The series is meticulously researched without being weighed down by hard-sci-fi exposition; its exciting without being simple, and best of all, the technology, and the way it perpetuates inequality, feels plausible. Plus, youer, your kidwill learn something about the science of gene hacking along the way. The third installment, This Vicious Cure, will be released on January 21, so you(r kid) have a couple of weeks to get caught up.

Imagine Altered Carbon with a distinctly French malaise

People angry about the Gen Z retort OK, boomer dont know how good they have it. In the future imagined by this French series, the youths are literally killing themselves to escape the hellishness their parents have left for them. Its a future that might even seem desirable to the transhumanists of today: Biotechnology has uncovered a gene in jellyfish that has been reverse-engineered into a process allowing people to stay youthful, ostensibly forever. (Its not too far into the future; the oldest woman on earth is only 169.)

For the kids born into this world, however, its an eternal prison. Society has started treating childhood like a waiting room for the day one is able to start the anti-aging treatments, and even then, some people are ruled genetically incompatible and forced to live a normal life alongside immortals. So when a bunch of youths wash up dead on a beach, seemingly as a result of a mass suicide, one detective must track down the leaders of a death cult. He enlists the help of Christa Novak, a 20-year-old former member of the cult who has been institutionalized since the last mass suicide and has her own reasons to catch the leader. Where Altered Carbon thought about biohacked immortality through the lens of radical inequality, Ad Vitam presents a slightly tweaked view, in which the dangers of consumer biotech lie not just in the berpowerful demigods of the .00001%, but also in the more gradual, banal effects invited by everyone else.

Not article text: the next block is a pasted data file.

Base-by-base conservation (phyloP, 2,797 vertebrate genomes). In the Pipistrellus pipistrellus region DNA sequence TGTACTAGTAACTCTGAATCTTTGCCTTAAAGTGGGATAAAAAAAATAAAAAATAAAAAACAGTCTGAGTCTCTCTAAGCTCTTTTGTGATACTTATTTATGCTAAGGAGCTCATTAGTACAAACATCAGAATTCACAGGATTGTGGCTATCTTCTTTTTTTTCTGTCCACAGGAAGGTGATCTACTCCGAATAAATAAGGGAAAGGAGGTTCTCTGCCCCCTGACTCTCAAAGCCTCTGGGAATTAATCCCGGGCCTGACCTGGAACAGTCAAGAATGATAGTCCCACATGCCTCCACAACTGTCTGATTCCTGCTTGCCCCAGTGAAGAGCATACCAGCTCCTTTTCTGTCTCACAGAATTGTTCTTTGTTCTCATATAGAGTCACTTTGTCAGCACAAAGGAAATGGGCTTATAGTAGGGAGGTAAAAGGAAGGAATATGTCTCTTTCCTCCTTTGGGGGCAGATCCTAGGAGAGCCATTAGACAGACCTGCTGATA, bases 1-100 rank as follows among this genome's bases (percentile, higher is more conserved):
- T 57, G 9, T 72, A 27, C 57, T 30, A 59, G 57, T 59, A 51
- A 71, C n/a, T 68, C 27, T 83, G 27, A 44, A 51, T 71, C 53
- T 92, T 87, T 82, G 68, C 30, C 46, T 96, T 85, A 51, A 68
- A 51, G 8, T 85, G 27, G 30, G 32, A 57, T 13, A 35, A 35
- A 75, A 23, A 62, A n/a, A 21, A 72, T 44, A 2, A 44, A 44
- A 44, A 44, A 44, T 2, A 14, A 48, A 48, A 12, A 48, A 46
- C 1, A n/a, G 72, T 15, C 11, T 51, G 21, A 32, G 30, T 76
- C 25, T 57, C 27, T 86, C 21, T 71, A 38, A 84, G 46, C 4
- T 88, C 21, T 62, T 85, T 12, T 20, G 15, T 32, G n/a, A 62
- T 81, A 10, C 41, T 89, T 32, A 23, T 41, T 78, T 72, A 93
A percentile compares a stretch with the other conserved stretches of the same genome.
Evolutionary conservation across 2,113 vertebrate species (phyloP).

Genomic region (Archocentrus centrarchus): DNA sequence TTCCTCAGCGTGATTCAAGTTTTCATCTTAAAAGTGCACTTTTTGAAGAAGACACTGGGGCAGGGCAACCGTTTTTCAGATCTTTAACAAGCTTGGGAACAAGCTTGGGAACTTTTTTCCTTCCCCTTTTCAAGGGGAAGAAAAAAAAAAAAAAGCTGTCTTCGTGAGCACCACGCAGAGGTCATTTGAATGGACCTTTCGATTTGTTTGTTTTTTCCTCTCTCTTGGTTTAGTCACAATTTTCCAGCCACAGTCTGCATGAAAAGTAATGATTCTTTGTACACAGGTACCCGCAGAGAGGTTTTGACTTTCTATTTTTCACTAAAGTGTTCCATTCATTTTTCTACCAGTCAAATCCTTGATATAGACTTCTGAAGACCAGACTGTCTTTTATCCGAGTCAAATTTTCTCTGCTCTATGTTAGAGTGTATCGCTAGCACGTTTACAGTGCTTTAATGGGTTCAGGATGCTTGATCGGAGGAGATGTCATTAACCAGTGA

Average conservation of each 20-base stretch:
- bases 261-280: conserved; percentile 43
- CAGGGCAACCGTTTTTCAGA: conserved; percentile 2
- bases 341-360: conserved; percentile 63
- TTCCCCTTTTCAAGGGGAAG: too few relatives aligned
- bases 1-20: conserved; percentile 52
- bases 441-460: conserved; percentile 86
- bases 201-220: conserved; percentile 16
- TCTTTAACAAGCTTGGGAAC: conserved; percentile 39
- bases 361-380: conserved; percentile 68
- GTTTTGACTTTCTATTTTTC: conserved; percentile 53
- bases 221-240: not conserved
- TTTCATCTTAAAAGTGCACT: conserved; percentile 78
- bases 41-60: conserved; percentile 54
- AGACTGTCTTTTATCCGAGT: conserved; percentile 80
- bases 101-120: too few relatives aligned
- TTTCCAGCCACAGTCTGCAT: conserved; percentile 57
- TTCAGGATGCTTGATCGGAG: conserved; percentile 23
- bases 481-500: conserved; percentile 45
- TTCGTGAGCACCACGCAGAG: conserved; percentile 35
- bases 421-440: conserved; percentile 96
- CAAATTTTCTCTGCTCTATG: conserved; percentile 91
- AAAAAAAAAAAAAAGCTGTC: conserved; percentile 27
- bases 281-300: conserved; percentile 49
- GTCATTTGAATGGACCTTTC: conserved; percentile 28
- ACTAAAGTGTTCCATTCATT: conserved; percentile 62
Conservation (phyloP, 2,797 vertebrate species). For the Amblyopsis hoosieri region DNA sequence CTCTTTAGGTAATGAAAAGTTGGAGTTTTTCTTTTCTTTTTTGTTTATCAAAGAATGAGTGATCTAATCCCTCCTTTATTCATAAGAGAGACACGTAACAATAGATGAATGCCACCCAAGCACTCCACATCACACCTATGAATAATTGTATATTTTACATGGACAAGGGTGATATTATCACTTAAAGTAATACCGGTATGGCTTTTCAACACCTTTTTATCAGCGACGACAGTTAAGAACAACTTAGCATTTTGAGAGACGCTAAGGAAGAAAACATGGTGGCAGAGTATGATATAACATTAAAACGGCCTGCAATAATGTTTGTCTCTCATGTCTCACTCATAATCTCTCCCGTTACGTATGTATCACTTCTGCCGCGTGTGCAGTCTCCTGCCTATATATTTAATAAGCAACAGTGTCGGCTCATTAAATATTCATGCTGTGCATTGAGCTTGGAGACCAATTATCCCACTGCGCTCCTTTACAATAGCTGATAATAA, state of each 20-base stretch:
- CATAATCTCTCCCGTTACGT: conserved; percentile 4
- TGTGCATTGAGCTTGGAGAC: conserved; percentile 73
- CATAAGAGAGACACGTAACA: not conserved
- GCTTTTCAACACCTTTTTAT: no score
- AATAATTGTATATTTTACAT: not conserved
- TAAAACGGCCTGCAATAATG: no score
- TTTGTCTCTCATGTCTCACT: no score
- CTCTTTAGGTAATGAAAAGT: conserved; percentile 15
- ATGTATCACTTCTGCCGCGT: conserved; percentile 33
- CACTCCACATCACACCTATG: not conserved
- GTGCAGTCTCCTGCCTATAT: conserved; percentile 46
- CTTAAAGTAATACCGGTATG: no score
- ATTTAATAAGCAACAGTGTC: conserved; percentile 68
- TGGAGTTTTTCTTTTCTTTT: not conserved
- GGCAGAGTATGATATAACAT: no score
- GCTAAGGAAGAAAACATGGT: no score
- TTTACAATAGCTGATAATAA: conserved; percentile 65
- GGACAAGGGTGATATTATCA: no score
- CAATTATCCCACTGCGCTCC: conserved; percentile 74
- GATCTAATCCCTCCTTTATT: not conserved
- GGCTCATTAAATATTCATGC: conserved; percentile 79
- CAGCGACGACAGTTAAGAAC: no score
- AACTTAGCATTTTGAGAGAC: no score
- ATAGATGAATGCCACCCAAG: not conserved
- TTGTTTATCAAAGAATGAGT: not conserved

Its like a super-feminist episode of Black Mirror

Jennifer Phangs film about a 40-something mother who runs out of options will haunt you for years to come. In a future in which women are becoming increasingly infertilelike right before Margaret Atwoods Gileadone biotech company has finally cracked the code on human consciousness transfers. A few weeks before the procedures commercial launch, the company lays off its spokeswoman, Gwen, implying that shes too old (and too Asian) to be the face of a product designed to eliminate aging altogether. Her daughter Juleswhose existence is itself a privilege only the rich can affordhas just been accepted to an expensive prep school; moreover, it quickly becomes clear that her former employer is railroading her into having the consciousness-transfer procedure done in exchange for having her job back.

With her daughters future on the line, Gwen makes a choice that, in reality, is no choice at all. Equal parts gorgeous and harrowing, the film is a reminder of the ways that purported biotech utopias can diminish human diversity.

A Black Mirror spin-off series about love and privacy

Look, the French are doing the most when it comes to transhumanist television. Osmosis is the most recent of the bunch. (See also: Transfers, about illegal consciousness transplantsbasically Travelers without all the time-travel insanity.) The Netflix original from showrunner Audrey Fouch imagines a near-future Paris where rising-star supergenius Esther Vanhove has developed Osmosis, a technology that uses nanobots that implant themselves in your brain; capture every fleeting desire youve ever had, conscious or subconscious; and sift through social networks to single out your soul mate. Once matched, even if youre separated by distance your respective implants link to create a virtual space where you can meet for some very sexy, emotional time together.